This week’s round-up features virtual land marketplaces, proposed sanctions from the European Commission against Russia, ESG reporting and transparency in the real estate industry, and more.
This week’s round-up features the intersection of real estate and energy efficiency, including state efforts surrounding clean energy legislation, Inflation Reduction Act tax credits, hotel & hospitality sectors creating sustainable initiatives to reduce carbon emissions, and more.
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Pillsbury Litigation partner and former federal prosecutor Kimberly Jaimez was featured in the GlobeSt.com article, SEC Ready To Clamp Down On ESG Investment Claims, offering insight on the increased awareness of environmental, social and governance (ESG) concerns in commercial real estate. With ESG now being viewed by most CRE investors as a top priority in business operations, a new source of risk has resulted: increased SEC scrutiny over overinflated or otherwise false ESG claims. This could mean CRE investment funds, REITs, and other real estate entities will have to increase compliance vetting on marketing and communications. Jaimez presented the following comments:
Cybersecurity becomes an increasing concern when buying digital land, a significant property tax break in New York is set to expire, climate disclosure mandates in commercial real estate are on the horizon, and more.
Though ESG has been around for a while, with roots that extend back to the environmental sustainability movement, the script for current ESG litigation and investigations is still being written. ESG efforts have expanded to include diversity within companies and an increased focus on compliance and governance within organizations. Regulatory oversight, especially from the SEC, has swiftly come to the fore to monitor those compliance efforts. As with many areas where the precise regulatory and enforcement regime is still coming into focus, it is crucial to recognize the importance of being both proactive and pragmatic.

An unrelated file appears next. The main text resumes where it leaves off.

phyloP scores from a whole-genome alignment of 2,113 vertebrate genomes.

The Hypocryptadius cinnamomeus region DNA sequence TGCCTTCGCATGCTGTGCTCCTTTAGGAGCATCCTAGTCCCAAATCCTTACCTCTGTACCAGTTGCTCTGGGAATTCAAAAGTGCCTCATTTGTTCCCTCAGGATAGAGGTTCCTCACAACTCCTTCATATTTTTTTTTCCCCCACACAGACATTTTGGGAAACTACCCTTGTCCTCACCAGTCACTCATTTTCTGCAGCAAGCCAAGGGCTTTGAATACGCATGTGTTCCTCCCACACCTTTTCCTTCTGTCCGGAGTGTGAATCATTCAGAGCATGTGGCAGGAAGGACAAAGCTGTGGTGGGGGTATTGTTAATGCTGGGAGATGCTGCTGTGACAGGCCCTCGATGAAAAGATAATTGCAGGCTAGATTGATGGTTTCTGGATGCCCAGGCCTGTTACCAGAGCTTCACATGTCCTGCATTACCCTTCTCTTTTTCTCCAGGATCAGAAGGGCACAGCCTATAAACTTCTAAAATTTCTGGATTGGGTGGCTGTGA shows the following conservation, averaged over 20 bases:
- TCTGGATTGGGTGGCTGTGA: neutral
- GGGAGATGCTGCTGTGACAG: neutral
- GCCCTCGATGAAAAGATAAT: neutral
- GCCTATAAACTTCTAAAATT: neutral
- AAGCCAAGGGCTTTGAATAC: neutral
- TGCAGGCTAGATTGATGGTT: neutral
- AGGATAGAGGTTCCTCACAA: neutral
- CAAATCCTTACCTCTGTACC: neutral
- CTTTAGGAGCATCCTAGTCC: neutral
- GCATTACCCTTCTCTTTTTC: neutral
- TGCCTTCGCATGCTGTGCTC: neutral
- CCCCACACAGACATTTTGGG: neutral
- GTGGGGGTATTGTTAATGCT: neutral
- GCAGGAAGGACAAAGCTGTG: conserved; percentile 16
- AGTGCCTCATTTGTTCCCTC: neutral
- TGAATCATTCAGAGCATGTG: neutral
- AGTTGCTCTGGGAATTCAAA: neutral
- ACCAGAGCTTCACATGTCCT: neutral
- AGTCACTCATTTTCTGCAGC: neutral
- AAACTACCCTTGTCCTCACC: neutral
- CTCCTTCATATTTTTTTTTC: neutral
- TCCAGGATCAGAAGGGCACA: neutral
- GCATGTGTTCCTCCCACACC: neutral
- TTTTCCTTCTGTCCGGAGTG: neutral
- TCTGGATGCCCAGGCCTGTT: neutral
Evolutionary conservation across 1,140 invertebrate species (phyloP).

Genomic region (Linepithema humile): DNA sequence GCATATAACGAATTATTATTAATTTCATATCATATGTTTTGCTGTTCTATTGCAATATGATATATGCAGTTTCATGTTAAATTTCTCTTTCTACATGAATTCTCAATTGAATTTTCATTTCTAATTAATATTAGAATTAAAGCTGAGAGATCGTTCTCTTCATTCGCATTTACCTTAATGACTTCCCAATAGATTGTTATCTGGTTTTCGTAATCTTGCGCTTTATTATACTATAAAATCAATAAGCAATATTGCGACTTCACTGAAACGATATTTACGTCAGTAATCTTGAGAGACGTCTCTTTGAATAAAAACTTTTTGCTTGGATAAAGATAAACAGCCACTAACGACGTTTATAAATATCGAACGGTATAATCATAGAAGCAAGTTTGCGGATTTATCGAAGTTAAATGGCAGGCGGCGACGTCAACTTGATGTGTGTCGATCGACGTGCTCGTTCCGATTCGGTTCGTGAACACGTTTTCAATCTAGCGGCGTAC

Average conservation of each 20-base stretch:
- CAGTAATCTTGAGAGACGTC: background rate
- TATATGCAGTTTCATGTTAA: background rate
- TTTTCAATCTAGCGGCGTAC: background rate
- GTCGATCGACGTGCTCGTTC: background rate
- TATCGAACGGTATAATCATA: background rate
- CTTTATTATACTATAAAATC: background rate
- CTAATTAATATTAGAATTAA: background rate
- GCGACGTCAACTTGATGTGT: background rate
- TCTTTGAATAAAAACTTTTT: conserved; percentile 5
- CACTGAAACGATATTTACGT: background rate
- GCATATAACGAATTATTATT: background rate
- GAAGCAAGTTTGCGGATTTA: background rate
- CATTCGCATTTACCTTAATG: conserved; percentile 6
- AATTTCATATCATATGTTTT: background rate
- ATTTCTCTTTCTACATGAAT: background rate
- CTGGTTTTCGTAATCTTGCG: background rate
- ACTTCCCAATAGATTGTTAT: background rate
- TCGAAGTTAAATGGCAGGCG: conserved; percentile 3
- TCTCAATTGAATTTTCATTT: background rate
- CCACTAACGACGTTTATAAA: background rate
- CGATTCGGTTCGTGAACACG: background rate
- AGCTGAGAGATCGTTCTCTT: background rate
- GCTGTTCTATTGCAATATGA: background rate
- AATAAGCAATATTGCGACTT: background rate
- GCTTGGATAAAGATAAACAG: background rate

In a mixed decision for international investors, the International Centre for Settlement of Investment Disputes (ICSID) recently published a tribunal’s award finding that the Republic of Colombia breached its obligations under the Canada-Colombia Free Trade Agreement when it blocked Eco Oro Minerals Corporation’s mining project in an effort to protect a high-altitude wetland known as the Santurbán Páramo but held that Colombia did not indirectly expropriate Eco Oro’s concession contract with the government pursuant to which Eco Oro’s investment was made because its actions were a legitimate exercise of Colombia’s right as sovereign state to protect its environment. ICSID arbitration, as its name implies, exclusively deals with international commercial disputes, where “investors” (as defined by applicable treaties and include both companies and individuals) submit claims under international treaties against foreign governments. The Eco Oro decision and its underlying analysis are not unique to investor-state arbitration and illustrate how domestic policy concerns, such as the protection of the environment, may result in States acting against the interests of foreign commercial investment.
Amenity-rich buildings become a key focus in enticing employees back into the office, supply chain links are strained by a lack of storage capacity in warehouses and port areas, green lease signings are on the uptick, and more.
Presidential Executive Order 14008, “Tackling the Climate Crisis,” a long and unusually detailed Executive Order published in the Federal Register on February 1, 2021 (see 86 FR 7619), has generated considerable discussion and commentary. Below, I briefly outline its provisions.
In a previous post, we described how the New York City Climate Mobilization Act, 2019 (the CMA, or Local Laws 92, 94, 95, 96, 97, and 147 enacted in 2019) was passed with the goal of reducing New York City’s carbon emissions by 40 percent by 2030 and by 80 percent by 2050 (as against a 2005 baseline as provided for in item 3 of Local Law 97). It is the most ambitious building emissions law to be enacted by any city in the world. The CMA impacts “Covered Buildings” (described below) and, besides contemplating the retrofitting of Covered Buildings to achieve energy efficiency and establishing a monitoring program for Covered Buildings, the CMA contemplates compliance by means of the purchase of carbon offset credits or renewable energy. (Note the new NYC Accelerator program, launched in 2012 by the Mayor’s Office of Sustainability, provides guidance regarding energy-efficient upgrades to properties and emission reductions.)